Word Salad on PTA, Licorice Pizza, and Secretly Unhappy Endings

The three main stars of Licorice Pizza: Cooper Hoffman, Alana Haim, and running. Lots of running.

Last week I went to the theater and saw Licorice Pizza with some friends. After our viewing we all gathered in the lobby, where we caught up on our personal lives and bantered about the film.

One friend asked me:

“So, what do you think the title meant?”

She affixed her question quickly with her own theory: that licorice and pizza are these two incompatible things, evoking this more general feeling of contradiction that she felt was threaded throughout the film.

I tried my hardest to stifle my cinephilic snobbery. In very distinct cases, I cannot stand these questions of what I “thought” of any such-and-such aspect of a film. Cinema, especially when produced for tens-of-millions of dollars, is an incredibly elaborate and collaborative art form. It depends on precise scheduling and intensive coordination between different departments of artists and engineers. Often times, but not always, film is intentional–everything is plotted precisely and accordingly. In such instances, it’s not up to me to have an opinion or an idea or a guess as to what something could mean. I’m not supposed to think, I’m supposed to know.

I responded casually (but also, very likely, highly haughtily in my confidence) that “licorice pizza” referred to a venue in old LA. That was also part roller-rink. It was featured in the film. I think. I may have read it on the Internet.

Of course, anyone actually aware of the truth would know that I was close, but still wrong. Licorice Pizza was a chain of record stores dotted across the greater Los Angeles area back in the day, its name coming from an earlier turn of phrase that, should they fail commercially, a music LP could at least be marketed as a “licorice pizza,” given its texture and shape.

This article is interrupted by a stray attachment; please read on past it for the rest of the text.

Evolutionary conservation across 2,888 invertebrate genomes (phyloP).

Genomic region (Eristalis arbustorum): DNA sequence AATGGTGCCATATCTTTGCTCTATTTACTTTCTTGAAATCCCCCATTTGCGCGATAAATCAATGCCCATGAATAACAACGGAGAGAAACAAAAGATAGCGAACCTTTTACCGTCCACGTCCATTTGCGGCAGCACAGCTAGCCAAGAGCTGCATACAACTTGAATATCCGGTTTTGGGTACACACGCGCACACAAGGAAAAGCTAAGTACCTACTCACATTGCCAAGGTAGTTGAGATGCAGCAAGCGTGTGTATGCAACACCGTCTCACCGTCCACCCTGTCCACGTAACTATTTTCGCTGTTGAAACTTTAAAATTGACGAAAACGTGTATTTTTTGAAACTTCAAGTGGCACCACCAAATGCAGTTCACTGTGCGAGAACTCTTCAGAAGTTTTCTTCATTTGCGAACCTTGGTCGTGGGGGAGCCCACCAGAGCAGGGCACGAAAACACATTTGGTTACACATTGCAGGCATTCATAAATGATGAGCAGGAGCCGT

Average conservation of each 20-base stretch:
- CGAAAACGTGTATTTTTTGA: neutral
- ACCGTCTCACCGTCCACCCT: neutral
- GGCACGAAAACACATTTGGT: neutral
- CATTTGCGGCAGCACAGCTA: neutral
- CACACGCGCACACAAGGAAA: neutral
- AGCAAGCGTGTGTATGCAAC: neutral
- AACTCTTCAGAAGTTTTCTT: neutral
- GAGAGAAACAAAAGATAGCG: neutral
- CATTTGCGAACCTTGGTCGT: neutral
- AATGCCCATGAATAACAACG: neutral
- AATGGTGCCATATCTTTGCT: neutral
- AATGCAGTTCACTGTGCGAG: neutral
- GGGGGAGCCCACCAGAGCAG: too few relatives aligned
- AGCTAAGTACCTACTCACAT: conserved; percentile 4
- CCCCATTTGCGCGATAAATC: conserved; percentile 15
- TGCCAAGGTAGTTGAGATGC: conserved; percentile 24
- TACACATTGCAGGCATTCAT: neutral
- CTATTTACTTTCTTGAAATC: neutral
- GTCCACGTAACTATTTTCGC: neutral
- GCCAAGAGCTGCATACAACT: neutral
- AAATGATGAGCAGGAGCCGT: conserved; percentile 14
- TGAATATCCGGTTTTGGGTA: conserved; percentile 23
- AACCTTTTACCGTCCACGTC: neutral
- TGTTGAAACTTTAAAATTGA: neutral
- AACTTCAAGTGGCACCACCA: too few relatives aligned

But I don’t think this little bit of context helps to answer my friend’s question, and explaining it out in writing here and now doesn’t at all speak to my rule of films-as-intention quite just yet. Worded another way, maybe the heart of my friend’s question was:

Why do you think the film is titled the way it is?”

And it is a fair question. Granted I’ve only seen the film just the once, but I don’t recall ever seeing an old Licorice Pizza location once during, and I don’t remember anyone ever even touching an old vinyl.

So, I did some digging. I wish I could tell you that my research depended on a highly developed academic and journalistic investigative method, but it was just as easy as typing in “Paul Thomas Anderson Licorice Pizza Interview” into my YouTube search bar.

I found this Q&A that the director took part in along with the film’s stars, Alana Haim and Cooper Hoffman. Anderson answers the question to the film’s title simply:

He doesn’t know why. Because it reminds him of his youth.

And that’s a fine enough reason to have, even if it doesn’t abide to my principle that so many aspects of a film are deliberate things. Like I said, this doesn’t always have to be the case, and such sentiments are certainly a part of Anderson’s M.O., where in separate interviews the writer-director has called it a “mistake” for filmmakers to concern themselves so heavily with themes.

Rather than try to deliver any sort of ideological message from the outset of a film, Anderson would rather that they “emerge” from the story and develop naturally. This is an unsurprising view for Anderson to hold, as the ultimate lesson of what could be considered his most moralistic film to date, There Will be Blood, could be reduced to a statement as simple as “greed is bad.”

Daniel Day-Lewis as Daniel Plainview, a strong performance in the otherwise morally uninteresting There Will be Blood.

That is, of course, a fairly uncharitable interpretation, and speaks nothing to the film’s achievement in music, cinematography, production value, and direction for what may very well be the greatest performance of Daniel Day-Lewis’ career.

No, perhaps Anderson isn’t all that interested in providing some new, nuanced statement on human behavior through his work–and that’s fine. It can be appreciated for other reasons. A Paul Thomas Anderson film is less concerned with educating or enlightening an audience, than it is with engaging and entertaining them. If anything, a lack of any concrete moral stances presented in the films are a way of opening them up more to audiences, generating discussion and intellectual and cultural enrichment in their own way, that the best of art is always hoping to do.